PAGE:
And I have seen such beautifull machine quilting on others as well!!
Again I think it is a personal choice.
Whatever you decide please post pix when they are done (or even as they are now) would LOVE to see them!!
Patty

#3 jgardog

jgardog

    Advanced Member

  • Member
  • PipPipPip
  • 58 posts
  • LocationSpringfield, IL

Posted 03 July 2013 - 09:22 AM

I'm doing a suit sampler from the late 1800s right now.  It's been stored in a trunk for decades.  My Mom was so happy when we got our Freedom that she gave it to me just to see it finished and on display.  Very few of the family have ever seen it or even know it exists.  I just picked a Victorian style backing in black and charcoal and am going to do a modified Fleur-de-lis pattern that would look period correct. Can't wait to finish it.

JIM & JOHN


  • whitepinesquilter likes this

#4 sewhappy

sewhappy

    long time member-first time caller

  • Member
  • PipPipPip
  • 1,245 posts
  • LocationMontana

Posted 03 July 2013 - 09:26 AM

jgardog~
What thread are you using? Batting?

#5 jgardog

jgardog

    Advanced Member

  • Member
  • PipPipPip
  • 58 posts
  • LocationSpringfield, IL

Posted 03 July 2013 - 10:37 AM

I'm using So Fine 50 so it won't dominate the quilt. The batting is Hobbs 80/20 heirloom in black as the sampler is mostly black, grey, tweed and pinstripe blocks.  The backing is black with charcoal vines and flowers. I wanted to keep it on the masculine side of things even though it does have some Crazy Quilt stitching in purple.  The binding will be a matching purple to tie it all together.  Hope this helps.  JIM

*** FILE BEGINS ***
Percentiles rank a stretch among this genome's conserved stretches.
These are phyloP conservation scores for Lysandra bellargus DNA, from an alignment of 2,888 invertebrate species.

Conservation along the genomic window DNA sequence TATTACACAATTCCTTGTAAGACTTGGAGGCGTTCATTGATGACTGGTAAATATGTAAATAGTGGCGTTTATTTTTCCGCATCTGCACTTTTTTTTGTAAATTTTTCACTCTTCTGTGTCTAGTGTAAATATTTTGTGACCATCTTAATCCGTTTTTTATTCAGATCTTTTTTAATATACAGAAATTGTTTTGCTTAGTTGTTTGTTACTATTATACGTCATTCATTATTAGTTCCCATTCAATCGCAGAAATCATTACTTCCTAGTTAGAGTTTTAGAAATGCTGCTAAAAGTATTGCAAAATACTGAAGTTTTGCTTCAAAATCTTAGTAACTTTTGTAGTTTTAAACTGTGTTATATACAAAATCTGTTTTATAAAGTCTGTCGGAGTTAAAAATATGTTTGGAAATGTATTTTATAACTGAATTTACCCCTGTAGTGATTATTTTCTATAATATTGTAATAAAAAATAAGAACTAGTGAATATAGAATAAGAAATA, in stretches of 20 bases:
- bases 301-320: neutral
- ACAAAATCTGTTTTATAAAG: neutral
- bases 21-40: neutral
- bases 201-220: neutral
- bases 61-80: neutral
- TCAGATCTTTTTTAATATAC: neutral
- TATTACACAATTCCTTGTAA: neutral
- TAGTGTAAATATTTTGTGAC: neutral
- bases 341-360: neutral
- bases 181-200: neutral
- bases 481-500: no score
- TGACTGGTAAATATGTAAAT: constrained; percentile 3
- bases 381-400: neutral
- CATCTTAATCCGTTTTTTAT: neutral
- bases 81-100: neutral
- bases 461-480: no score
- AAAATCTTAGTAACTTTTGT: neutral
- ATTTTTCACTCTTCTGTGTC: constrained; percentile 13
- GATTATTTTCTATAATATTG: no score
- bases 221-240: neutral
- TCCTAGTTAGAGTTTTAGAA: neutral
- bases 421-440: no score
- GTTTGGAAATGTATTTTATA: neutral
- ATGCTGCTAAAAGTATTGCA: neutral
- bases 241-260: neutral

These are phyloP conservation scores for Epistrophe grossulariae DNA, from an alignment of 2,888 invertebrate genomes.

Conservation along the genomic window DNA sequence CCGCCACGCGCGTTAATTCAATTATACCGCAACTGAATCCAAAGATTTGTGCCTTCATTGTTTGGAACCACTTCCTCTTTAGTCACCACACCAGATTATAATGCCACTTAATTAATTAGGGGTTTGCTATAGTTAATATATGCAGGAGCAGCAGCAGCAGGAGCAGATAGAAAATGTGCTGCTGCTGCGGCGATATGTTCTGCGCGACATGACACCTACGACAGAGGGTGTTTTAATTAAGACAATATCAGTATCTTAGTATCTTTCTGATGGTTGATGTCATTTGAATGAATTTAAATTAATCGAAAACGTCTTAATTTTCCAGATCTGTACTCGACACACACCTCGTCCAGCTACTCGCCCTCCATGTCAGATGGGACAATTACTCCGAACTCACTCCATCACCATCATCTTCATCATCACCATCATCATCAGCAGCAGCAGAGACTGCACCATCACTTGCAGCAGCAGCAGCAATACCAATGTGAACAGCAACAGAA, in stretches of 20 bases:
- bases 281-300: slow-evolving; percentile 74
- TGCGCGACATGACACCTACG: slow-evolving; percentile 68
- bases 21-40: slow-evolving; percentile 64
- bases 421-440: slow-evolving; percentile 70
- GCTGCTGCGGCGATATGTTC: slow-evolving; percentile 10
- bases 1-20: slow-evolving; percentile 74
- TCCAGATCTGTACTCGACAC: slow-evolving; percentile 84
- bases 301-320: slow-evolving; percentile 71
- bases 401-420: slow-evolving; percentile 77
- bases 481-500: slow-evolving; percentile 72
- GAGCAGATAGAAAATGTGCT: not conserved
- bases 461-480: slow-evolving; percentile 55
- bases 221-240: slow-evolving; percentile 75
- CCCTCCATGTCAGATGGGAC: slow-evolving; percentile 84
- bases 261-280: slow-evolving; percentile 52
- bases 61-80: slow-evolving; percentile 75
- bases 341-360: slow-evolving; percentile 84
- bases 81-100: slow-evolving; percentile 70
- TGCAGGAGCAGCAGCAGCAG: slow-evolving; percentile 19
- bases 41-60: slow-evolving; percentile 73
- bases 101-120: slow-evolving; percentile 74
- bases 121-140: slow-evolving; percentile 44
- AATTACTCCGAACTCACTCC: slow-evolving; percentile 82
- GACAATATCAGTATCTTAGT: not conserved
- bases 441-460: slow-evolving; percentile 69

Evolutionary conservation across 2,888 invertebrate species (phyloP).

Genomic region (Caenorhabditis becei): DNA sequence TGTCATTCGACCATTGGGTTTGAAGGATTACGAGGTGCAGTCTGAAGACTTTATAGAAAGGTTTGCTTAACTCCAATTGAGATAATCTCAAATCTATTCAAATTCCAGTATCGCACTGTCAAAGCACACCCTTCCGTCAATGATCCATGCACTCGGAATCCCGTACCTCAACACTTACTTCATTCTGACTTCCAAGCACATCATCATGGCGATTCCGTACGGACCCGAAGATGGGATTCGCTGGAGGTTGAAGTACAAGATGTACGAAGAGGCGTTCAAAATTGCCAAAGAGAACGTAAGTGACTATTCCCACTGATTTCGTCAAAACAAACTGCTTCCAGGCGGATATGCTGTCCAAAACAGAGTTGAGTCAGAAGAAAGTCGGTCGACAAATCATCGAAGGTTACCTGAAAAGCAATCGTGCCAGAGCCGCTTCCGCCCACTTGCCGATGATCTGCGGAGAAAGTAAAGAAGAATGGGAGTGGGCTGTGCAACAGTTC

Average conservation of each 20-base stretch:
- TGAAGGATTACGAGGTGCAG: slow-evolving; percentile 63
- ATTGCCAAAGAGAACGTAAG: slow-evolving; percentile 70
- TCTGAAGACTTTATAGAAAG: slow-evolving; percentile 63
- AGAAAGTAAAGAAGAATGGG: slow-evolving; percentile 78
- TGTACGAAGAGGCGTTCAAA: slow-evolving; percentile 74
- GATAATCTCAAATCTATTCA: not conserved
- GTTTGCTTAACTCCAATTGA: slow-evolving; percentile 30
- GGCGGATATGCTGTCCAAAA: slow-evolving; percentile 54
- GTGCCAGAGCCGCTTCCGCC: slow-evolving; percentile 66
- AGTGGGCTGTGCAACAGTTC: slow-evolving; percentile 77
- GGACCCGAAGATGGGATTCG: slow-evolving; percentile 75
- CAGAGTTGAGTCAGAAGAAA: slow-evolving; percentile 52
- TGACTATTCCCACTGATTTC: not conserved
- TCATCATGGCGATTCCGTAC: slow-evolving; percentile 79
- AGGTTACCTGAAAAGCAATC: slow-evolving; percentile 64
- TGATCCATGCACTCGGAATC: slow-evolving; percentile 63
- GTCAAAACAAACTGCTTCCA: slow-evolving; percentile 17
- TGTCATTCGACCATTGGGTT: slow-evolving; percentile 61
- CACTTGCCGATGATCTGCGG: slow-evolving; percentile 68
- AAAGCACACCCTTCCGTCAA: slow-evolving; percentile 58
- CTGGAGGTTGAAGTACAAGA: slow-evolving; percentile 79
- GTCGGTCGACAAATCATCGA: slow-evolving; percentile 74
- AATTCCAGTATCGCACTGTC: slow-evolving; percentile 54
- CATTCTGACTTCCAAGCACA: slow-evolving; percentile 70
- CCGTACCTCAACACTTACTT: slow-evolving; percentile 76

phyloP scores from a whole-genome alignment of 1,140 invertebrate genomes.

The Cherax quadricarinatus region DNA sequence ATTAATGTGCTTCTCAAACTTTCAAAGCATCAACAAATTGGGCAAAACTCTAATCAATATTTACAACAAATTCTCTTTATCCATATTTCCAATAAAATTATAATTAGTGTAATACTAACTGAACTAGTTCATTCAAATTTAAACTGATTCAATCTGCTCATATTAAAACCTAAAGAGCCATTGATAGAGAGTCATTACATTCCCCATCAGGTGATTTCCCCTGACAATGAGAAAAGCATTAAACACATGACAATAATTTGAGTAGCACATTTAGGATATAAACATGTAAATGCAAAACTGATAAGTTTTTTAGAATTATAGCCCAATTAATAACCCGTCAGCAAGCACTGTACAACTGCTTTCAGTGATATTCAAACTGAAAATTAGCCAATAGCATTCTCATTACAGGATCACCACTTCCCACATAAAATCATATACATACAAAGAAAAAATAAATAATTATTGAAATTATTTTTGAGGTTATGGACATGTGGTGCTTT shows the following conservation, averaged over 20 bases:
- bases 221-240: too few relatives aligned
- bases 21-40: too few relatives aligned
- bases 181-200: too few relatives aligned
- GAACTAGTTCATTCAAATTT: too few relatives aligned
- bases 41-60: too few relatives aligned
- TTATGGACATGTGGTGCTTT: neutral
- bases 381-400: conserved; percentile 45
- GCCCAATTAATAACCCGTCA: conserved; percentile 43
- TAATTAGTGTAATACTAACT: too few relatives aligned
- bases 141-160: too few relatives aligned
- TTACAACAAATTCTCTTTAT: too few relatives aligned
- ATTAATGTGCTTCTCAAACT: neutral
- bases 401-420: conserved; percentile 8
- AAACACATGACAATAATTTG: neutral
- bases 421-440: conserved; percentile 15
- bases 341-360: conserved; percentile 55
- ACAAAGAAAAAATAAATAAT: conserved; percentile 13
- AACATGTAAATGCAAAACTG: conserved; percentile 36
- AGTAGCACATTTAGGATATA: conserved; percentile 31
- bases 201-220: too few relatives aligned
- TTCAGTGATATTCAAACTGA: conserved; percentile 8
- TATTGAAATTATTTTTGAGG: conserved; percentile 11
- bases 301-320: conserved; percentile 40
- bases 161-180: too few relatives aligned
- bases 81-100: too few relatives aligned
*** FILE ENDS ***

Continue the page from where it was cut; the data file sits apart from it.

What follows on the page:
#6 ffq-lar

ffq-lar

    Advanced Member

  • Member
  • PipPipPip
  • 9,144 posts
  • LocationOlympia WA

Posted 03 July 2013 - 10:55 AM

Quilt them!  

Since they are family heirlooms, if quilted they'll be used and displayed. As unquilted tops they'll be stored and be passed down and maybe not appreciated. Much more "valuable" quilted and on display.

I've quilted vintage tops on the longarm that dated to the 1920's without any problems besides an occasional seam repair. I even quilted a top that had some hand-quilting started and we decided to leave the hand-stitching alone since it was part of the legacy of the quilt.

Since vintage quilts are dated from the "youngest" element (whether it's the newest piece of fabric in a finished quilt or the date the actual quilting stitches were finished) that dating affects the value if the quilts are sold. A quilt finished in its era is more valuable (retail) than one machine quilted today but pieced in the 30's.